Although recent reports indicate that global carbon dioxide emissions are not increasing it is important to bear in mind that atmospheric carbon dioxide is increasing. The most recent daily average measurement of carbon dioxide at Mauna Loa is 406.29 parts per million. This measurement is much more precise than the statistics we are given for global emissions, which are based upon assumptions as much as upon measurements.

The International Energy Agency estimates that global energy related carbon dioxide emissions were flat for a third straight year in 2016 due to growing renewable power generation, switches from coal to natural gas, improvements in energy efficiency, and structural changes in the global economy. My guess is that overall carbon dioxide emissions are rising, notwithstanding the increase in renewable energy. After all the population of the most intensive creators of carbon dioxide, humanity, is growing very quickly and most humans are living longer than they did in previous generations.

It is ironic that in November 2012 when Mauna Loa reported atmospheric CO2 at 392.81 ppm there was far more interest and general reporting of climate change whereas five years later the issue is hardly reported, except en passant. When I first started writing on WordPress  in 2007 concentrations were around 380 ppm. 250 years ago the concentration was thought to be around 280 pmm.

I told you so

According to a new study published by Chatham House burning wood pellets is not carbon neutral and creates more emissions than burning coal. I told you so and have been telling you so on these pages for many years.
Governments do not listen. I told them so too, but they obviously thought they knew better. The UK government created a Renewable Heat Incentive based around burning wood pellets under which they subsidised the fuel and the subsidies, paid out of our taxes were very high indeed. In fact in Northern Ireland the RHI became a source of income as the subsidy was greater than the cost of the fuel.  Continue reading

Quite An Achievement

In the Western hemisphere, and now in the Eastern hemisphere each new generation has lived a more prosperous, safer and better life than the preceding generation. But that trend of improvement in life expectation has reversed, and now in many if not most, nations the younger generation will be less prosperous than the generation that begat them, and what challenges will future generations face as a result of climate change, today barely considered and kicked firmly off the back burner into the long grass? Continue reading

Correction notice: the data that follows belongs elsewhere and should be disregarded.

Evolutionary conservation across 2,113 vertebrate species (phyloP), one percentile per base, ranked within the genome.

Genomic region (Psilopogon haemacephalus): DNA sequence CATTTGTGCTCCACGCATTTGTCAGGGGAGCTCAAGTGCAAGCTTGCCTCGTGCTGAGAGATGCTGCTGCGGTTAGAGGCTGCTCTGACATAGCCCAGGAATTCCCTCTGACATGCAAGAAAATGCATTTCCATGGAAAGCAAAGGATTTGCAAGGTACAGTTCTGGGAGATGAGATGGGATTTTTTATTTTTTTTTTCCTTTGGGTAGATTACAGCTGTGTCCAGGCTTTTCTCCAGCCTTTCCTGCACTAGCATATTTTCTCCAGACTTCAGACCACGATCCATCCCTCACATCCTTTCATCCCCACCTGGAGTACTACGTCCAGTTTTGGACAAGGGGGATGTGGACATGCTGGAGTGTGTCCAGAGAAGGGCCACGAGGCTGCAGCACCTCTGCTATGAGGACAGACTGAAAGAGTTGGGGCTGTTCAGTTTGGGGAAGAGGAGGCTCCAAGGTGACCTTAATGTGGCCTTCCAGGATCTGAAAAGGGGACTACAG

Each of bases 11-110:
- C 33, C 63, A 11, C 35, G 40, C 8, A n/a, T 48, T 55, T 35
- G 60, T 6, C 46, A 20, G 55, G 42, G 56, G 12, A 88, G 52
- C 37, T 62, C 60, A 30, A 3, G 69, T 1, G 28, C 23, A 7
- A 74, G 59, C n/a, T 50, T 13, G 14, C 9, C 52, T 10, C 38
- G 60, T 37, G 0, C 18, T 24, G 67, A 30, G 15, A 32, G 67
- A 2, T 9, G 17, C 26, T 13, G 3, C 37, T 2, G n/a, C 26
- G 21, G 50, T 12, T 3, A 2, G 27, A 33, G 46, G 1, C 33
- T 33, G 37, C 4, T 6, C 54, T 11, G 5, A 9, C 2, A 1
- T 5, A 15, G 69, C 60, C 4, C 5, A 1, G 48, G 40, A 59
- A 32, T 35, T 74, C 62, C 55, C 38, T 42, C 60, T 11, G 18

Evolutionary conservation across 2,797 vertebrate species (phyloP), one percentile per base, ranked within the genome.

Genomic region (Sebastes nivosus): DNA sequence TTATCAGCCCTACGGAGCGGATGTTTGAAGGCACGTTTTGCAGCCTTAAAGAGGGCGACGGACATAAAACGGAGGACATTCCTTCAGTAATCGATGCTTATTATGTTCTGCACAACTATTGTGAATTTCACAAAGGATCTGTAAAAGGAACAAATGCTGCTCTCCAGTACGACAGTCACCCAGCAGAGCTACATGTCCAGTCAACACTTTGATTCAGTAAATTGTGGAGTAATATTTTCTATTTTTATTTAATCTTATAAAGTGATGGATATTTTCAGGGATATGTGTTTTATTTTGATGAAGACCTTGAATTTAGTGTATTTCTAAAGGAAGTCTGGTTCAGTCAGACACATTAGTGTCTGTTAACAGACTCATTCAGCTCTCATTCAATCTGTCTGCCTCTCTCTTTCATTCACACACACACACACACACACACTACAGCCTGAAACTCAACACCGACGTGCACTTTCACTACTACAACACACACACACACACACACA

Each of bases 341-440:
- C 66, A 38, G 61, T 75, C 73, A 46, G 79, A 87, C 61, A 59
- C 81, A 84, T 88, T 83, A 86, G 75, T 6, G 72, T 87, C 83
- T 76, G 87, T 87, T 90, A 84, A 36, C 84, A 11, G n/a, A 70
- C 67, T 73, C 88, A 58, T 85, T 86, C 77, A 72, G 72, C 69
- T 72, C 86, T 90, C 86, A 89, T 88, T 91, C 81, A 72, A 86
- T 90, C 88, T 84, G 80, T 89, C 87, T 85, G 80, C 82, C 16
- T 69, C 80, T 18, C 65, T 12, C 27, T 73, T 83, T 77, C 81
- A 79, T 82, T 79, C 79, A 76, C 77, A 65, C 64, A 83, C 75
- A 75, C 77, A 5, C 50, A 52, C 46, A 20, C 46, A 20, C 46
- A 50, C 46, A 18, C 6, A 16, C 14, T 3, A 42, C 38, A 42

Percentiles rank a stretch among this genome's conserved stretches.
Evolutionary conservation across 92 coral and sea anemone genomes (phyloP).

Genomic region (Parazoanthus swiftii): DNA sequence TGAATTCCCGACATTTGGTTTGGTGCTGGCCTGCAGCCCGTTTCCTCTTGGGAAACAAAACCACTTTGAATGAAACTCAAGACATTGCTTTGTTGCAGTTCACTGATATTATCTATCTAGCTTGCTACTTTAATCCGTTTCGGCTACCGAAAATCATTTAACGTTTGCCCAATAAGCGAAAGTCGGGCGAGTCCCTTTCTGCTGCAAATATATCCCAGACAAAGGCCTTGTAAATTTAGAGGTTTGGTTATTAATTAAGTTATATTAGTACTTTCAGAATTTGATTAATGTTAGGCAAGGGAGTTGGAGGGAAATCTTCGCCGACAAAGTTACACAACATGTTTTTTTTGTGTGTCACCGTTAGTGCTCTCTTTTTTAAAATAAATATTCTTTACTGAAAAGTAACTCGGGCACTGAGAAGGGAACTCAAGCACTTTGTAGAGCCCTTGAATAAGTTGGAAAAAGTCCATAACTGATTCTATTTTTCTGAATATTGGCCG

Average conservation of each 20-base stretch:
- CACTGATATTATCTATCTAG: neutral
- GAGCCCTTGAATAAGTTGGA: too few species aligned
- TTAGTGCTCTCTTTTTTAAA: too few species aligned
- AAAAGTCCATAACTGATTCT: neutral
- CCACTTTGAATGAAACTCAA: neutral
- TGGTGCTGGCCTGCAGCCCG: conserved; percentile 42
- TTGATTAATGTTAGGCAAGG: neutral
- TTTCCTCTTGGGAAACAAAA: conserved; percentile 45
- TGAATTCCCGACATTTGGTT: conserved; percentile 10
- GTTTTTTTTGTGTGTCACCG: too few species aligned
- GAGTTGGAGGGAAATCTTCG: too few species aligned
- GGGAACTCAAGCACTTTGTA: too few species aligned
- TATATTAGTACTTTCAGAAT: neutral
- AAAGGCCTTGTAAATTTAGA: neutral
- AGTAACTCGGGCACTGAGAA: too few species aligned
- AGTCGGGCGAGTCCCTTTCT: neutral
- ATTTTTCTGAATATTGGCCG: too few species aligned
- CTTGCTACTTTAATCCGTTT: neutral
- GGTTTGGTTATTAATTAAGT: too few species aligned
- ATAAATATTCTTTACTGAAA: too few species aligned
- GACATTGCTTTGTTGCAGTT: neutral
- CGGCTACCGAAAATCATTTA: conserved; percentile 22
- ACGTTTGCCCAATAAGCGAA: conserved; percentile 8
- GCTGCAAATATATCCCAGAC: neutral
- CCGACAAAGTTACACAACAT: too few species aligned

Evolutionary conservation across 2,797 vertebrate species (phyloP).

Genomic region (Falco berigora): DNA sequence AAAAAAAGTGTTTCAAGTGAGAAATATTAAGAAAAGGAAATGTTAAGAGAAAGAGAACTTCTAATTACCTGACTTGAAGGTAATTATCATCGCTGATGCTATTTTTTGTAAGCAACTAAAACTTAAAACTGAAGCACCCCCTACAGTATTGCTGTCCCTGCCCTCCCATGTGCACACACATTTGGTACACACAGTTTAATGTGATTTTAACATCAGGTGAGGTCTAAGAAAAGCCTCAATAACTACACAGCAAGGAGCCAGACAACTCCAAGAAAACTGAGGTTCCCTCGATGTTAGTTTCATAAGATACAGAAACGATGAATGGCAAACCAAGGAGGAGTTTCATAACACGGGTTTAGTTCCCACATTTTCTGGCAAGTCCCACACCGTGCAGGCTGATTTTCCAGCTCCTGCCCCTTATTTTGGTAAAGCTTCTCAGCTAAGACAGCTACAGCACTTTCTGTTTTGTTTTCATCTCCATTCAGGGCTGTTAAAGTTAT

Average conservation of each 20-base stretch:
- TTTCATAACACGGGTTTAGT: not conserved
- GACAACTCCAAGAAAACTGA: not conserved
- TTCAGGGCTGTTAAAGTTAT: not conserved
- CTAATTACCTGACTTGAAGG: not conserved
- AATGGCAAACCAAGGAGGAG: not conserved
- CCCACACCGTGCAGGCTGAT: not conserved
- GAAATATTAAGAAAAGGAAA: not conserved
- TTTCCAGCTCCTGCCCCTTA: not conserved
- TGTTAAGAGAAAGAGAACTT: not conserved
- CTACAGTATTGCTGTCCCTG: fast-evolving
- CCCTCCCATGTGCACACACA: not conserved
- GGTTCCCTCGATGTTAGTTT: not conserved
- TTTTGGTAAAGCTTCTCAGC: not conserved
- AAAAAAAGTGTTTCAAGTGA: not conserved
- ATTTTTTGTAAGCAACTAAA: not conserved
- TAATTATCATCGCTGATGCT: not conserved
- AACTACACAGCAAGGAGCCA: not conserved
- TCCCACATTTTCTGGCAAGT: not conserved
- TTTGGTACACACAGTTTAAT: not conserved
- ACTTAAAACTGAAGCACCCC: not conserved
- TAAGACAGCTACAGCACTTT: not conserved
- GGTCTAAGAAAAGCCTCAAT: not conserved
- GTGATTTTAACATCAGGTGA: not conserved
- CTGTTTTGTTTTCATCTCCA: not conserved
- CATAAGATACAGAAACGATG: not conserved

The Stuff that Dreams are Made on

The news of a scandal about carbon credits in Russia and Ukraine is unsurprising. The whole system of carbon credits involves paying people not to produce something that we do not want. It is an attempt to create a market in something that is both economically useless and dangerous by bribing industries not to produce the stuff.  Continue reading

The Long Run

In Karachi and the surrounding areas of Pakistan many people are suffering from heat exhaustion and some are dead as a result of very high summer temperatures. Karachi is a city of some twenty million inhabitants. It has poor infrastructural services – electricity is in short supply and clean water is short in summer- and this makes life almost unlivable when temperatures reach 45 Centigrade, as they have recently. The record temperature recorded at Karachi is 47 degrees Centigrade, which it hit in 1979. This is not a pleasant start to Ramadan. Continue reading

Good News that Ferrybridge will close

There was some very good news announced by SEE, the energy provider, today. It will close Ferrybridge, which is a coal burning power station in West Yorkshire, and re-open a  gas burning power station some 50 miles away. Continue reading